When Presidents Uhuru Kenyatta and Yoweri Museveni met for the commissioning of the Busia One-Stop Border Post (OSBP) in February 2018, no one expected to hear about Migingo Island.
In a surprise revelation, Museveni said that the value for his people’s source of livelihood was the reason he applied guerrilla tactics to control the small rock island in Lake Victoria.
For one, Museveni’s tactics involved sending soldiers to the disputed Migingo Island, a move blamed for the continuous harassment of Kenyan fishermen.
The Ugandan president spoke after a long-standing row between Kenya and Uganda over the ownership of the 0.49-acre rock island. To date, the issue remains unresolved with only cosmetic approaches which show cordiality between the two countries but underneath tensions simmer.
Ownership of the island and the surrounding waters remains a mystery despite several interventions by leaders mainly from Kenya.
About Migingo Island
It is a 0.49-acre of rock and can best be described as a rough outcrop in Lake Victoria which is shared by three East African countries of Kenya, Uganda and Tanzania.
Despite the claims of teeming with fish in the shrinking lake, Migingo Island remains a noteworthy geographical feature whose importance cannot be underestimated.
The Island is a fishing hub where the surrounding waters is rich of Nile perch, a profitable fish export.
In 2008, Kenyan fishermen were barred from fishing in the waters around the Island sparking a row between the two countries which threatened diplomatic relations.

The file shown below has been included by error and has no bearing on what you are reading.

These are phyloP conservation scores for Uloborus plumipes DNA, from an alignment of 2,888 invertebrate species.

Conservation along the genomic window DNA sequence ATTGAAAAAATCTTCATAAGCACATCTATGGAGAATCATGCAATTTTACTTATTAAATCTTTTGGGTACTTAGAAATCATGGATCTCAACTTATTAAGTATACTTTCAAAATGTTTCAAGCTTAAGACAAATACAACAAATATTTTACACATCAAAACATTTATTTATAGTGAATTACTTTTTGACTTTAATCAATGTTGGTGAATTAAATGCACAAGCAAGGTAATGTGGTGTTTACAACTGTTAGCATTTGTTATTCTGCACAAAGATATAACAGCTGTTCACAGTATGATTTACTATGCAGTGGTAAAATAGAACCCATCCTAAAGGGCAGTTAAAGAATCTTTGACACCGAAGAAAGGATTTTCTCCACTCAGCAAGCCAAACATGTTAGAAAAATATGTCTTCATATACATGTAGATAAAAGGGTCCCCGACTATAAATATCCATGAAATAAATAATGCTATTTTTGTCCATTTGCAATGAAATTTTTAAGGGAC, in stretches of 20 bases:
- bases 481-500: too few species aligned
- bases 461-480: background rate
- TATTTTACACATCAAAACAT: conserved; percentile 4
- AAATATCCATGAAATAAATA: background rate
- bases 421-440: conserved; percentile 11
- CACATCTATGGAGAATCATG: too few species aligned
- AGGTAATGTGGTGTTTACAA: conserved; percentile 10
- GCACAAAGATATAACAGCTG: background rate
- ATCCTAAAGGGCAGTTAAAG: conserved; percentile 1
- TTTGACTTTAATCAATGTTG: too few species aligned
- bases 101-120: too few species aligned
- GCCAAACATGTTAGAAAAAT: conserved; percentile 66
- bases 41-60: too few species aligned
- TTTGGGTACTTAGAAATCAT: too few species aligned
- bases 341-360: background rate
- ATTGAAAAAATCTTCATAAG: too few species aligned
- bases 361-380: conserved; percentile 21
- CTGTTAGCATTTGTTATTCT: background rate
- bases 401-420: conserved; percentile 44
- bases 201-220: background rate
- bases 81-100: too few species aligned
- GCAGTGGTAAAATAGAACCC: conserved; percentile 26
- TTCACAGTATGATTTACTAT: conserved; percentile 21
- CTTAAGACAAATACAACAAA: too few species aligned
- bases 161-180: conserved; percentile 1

President Museveni then claimed that the water bordering the island is in Uganda while the land is in Kenya.
He later withdrew the statement after political pressure while the then Kenyan President, Mwai Kibaki downplayed the stand-off. Kibaki assured Kenyans that Migingo is in Kenya, despite the fact that at the time, Ugandan security officers had set camp in the island.
A joint border survey committee was later formed to review the process and end the stalemate, though this did little to resolve the issue.
Why Museveni Used Guerrilla Tactics
Museveni said he was forced to apply “bush tactics” after the fisheries department failed to salvage diminishing fish-stocks in the Lake. He likened the tactics to those used to ouster Idi Amin.
“In the past I used to think fish is snake. Those shepherds there don’t eat fish. However, since old times, I used to see our people who lived there fishing. The Rakai, Wakochi, Baganda, they used to fish. Then I realized fish is important to some of our people,” Museveni narrated as quoted by The Exchange Africa.
He said his decision to use armed personnel was simply to safeguard the fish stocks from being depleted as a result of illegal fishing activities, and ensuring the Lake does not end with dead zones.
“I left it to the fisheries department because they are experts. I thought they will save the lake, but where? Fish continued to diminish. So I decided let me use my old tactics, bush tactics, the way we faced out with Idi Amin to deal with the law breakers,” Museveni said.
When Museveni visited Kenya in April last year, Migingo Island was part of the agenda to be discussed between him and his Kenyan host, Uhuru Kenyatta.
During this meeting, Kenya’s Foreign Affairs Cabinet Secretary Monicah Juma assured that an amicable solution had been reached. The solution was that fishermen from both countries would share the island and continue with their trade.
Interestingly, the CS stressed the island belongs to Kenya adding that Ugandan policemen would be withdrawn from the island and the waters around it to reassure the fishermen.